Lately I feel like I’ve come to a place with internet and tech usage that I’m really liking, where I’ve been able to derive great value from what the internet has to offer, while being better at protecting myself from some of its more poisonous elements.
Here are a few tools/tips that I’ve found helpful for coming to that place, which I think anyone who uses the internet could benefit from:
1. Stop using Algorithmically Generated Recommendation feeds; use RSS instead
This technique has been the most helpful for enabling me to stay up-to-date on things I care about, while keeping my distance from the manipulative tendencies of attention extraction companies.
When I say algorithmically generated recommendation, I mean any situation where the next thing you see is generated by what a computer model of you thinks you’ll like. Prime examples include YouTube, Instagram, TikTok, and most other social media companies. The idea of algorithmically generated recommendations, and why they’re concerning for individuals and for society, gets expounded on in The Social Dilemma, which I recommend if you haven’t yet seen.
My solution to this is RSS, which is a way to get updates on just about anything you want on the internet without a company filtering what you see. It allows you to follow anything you’d want — from video channels, to blog feeds, to world news — in a way that you can fully control.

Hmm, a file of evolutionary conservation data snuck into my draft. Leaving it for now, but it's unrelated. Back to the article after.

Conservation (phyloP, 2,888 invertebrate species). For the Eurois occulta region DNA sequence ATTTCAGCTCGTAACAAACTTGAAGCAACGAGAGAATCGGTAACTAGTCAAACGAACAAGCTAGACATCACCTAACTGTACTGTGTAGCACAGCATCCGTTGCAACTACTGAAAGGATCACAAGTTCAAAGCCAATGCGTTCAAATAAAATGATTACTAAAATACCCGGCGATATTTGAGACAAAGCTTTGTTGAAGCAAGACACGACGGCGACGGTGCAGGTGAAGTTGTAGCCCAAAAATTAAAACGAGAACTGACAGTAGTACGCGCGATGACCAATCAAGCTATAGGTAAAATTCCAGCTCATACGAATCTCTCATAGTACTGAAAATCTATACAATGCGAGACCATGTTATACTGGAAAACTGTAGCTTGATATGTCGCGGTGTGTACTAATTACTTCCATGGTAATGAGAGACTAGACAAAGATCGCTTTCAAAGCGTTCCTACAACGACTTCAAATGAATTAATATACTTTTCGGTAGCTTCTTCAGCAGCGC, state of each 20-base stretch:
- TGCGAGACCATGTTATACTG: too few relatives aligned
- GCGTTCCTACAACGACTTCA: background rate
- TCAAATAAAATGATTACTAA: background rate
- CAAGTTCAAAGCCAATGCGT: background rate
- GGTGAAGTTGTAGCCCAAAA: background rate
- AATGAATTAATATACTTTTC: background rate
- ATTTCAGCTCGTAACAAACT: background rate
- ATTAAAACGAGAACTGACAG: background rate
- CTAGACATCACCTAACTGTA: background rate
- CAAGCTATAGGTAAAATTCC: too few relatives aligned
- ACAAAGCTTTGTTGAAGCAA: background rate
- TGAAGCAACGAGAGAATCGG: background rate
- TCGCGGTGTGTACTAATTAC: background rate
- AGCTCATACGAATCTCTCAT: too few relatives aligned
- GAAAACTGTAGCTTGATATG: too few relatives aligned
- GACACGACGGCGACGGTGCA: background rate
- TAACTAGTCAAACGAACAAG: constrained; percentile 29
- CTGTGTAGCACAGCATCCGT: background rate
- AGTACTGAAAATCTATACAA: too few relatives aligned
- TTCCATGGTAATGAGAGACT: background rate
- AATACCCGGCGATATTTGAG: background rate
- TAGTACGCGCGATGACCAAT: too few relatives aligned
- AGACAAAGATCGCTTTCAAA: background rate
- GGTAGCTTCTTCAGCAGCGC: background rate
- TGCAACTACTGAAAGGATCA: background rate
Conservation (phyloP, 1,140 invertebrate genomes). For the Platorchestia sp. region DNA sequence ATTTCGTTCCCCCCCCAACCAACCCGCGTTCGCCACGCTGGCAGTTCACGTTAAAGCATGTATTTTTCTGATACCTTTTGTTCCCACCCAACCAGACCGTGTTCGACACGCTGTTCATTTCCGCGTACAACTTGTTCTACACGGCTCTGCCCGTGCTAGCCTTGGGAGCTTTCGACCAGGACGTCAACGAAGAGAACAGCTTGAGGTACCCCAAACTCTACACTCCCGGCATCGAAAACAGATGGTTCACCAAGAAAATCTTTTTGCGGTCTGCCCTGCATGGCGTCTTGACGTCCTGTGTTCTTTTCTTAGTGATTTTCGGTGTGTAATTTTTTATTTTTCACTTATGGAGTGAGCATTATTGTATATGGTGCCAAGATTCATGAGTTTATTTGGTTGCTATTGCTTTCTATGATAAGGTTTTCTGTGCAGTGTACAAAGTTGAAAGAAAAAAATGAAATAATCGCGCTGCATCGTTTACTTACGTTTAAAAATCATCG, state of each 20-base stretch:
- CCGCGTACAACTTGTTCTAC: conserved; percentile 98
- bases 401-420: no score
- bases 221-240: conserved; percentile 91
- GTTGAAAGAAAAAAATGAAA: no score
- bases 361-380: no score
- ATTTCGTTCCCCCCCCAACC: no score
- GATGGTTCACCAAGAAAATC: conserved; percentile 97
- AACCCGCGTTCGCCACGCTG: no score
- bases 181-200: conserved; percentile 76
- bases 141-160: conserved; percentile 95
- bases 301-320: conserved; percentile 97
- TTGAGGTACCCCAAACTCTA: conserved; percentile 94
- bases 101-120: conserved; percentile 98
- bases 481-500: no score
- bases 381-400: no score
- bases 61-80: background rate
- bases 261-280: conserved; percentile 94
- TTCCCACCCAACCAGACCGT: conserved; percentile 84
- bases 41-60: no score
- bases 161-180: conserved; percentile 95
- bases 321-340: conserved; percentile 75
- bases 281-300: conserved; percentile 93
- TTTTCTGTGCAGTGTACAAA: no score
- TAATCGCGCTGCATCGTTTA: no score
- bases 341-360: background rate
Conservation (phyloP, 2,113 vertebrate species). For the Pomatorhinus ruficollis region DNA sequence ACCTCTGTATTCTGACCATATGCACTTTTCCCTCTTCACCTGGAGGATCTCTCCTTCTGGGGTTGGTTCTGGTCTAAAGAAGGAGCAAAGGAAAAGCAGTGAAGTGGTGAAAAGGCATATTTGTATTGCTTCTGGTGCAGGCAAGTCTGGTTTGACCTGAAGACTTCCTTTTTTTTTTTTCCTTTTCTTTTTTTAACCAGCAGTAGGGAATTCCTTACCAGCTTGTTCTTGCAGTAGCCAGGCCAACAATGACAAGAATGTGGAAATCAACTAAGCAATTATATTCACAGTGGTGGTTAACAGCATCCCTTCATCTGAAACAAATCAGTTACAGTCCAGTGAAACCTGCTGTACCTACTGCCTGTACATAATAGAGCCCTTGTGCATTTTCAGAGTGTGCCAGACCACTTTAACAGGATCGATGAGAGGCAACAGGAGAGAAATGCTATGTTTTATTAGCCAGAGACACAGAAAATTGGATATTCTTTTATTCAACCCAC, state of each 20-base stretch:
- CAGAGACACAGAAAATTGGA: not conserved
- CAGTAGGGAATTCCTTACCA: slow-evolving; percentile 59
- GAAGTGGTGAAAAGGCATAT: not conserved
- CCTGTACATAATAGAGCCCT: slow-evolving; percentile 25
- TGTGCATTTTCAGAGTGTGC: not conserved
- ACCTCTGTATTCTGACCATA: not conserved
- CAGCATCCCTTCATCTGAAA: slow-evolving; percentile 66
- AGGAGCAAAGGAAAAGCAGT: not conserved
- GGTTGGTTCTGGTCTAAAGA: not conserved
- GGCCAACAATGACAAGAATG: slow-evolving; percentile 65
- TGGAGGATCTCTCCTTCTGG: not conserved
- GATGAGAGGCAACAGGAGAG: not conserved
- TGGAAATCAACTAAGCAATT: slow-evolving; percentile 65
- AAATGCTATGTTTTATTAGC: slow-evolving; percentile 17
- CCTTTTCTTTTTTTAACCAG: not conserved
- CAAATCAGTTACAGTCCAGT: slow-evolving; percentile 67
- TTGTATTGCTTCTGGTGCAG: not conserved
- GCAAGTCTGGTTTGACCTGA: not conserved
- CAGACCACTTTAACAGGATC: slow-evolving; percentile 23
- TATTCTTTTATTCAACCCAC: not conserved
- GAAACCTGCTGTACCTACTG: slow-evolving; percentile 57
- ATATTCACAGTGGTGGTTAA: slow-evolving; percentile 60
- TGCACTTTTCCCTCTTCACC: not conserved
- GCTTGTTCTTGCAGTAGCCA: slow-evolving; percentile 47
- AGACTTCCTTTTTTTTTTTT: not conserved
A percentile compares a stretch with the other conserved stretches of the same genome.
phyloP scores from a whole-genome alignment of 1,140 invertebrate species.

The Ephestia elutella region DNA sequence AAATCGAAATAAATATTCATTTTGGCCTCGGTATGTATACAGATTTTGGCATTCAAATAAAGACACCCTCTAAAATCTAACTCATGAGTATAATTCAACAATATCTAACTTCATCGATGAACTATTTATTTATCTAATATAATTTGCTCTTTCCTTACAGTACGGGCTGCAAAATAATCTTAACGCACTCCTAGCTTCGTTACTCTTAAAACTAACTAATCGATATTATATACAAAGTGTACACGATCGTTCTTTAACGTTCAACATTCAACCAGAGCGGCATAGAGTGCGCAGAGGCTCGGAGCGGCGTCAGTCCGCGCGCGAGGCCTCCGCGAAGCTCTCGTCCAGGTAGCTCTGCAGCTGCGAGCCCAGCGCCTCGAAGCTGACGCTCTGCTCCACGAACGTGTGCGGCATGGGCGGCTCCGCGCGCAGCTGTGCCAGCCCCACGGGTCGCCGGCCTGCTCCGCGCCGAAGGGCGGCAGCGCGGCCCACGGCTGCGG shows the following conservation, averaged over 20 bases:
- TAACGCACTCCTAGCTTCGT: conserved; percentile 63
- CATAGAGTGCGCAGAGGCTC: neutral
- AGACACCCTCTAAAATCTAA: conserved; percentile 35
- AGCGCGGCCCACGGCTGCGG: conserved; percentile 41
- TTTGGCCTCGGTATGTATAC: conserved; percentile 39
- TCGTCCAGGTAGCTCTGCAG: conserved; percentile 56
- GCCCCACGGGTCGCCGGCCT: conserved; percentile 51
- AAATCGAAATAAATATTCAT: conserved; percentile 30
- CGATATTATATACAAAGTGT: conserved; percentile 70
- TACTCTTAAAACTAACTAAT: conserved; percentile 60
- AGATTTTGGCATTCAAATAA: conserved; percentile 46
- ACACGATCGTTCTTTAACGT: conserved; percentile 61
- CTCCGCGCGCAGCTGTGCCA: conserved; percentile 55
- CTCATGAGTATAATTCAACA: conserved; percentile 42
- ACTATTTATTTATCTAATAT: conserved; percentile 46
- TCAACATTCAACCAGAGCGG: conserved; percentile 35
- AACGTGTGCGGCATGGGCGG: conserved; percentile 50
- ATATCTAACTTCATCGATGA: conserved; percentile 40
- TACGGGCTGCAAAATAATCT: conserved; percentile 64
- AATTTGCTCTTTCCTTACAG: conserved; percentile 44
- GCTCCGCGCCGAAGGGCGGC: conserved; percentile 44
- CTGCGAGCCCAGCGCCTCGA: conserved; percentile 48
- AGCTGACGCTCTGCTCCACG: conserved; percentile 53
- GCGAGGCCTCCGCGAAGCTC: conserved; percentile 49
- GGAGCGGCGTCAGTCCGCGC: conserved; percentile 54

I wrote a tutorial on how to use RSS to follow low-bias highly-reliable news, which you can read here.
I personally use Nextcloud News and OCReader for any RSS feeds I want to read on my e-book reader (blogs, news, web comics, etc), and newsboat for everything else (YouTube Channels, Instagram Posts, etc.), though they have fairly high leaning curves, so other solutions are probably better for most people.
Regardless, I think almost everyone would benefit from taking control of your newsfeed by switching to RSS.
2. Get a Password Manager
I detailed this in a recent post, so I won’t rehash it all here. But in short, using a password manager (like Bitwarden) to create and manage unique and strong passwords for all your accounts is one of the best ways to increase security of your accounts while also multiplying your online convenience.
3. Silo Your Devices for Different Tasks
This one is kinda fun, and something I’m still learning how to optimize.
I don’t know about you, but brain seems to work better when it can focus on one thing and not get constantly distracted. Unfortunately, many devices today are optimized for distraction. Smartphones and tablets, left un-customized, will give us notifications and updates at all hours of the day. Increasingly, laptops seem to be starting to have similar notification/distraction features. Our brains don’t tend to thrive being constantly exposed to that draw to distraction.
One way I’ve been remedying that is by using different devices for different things.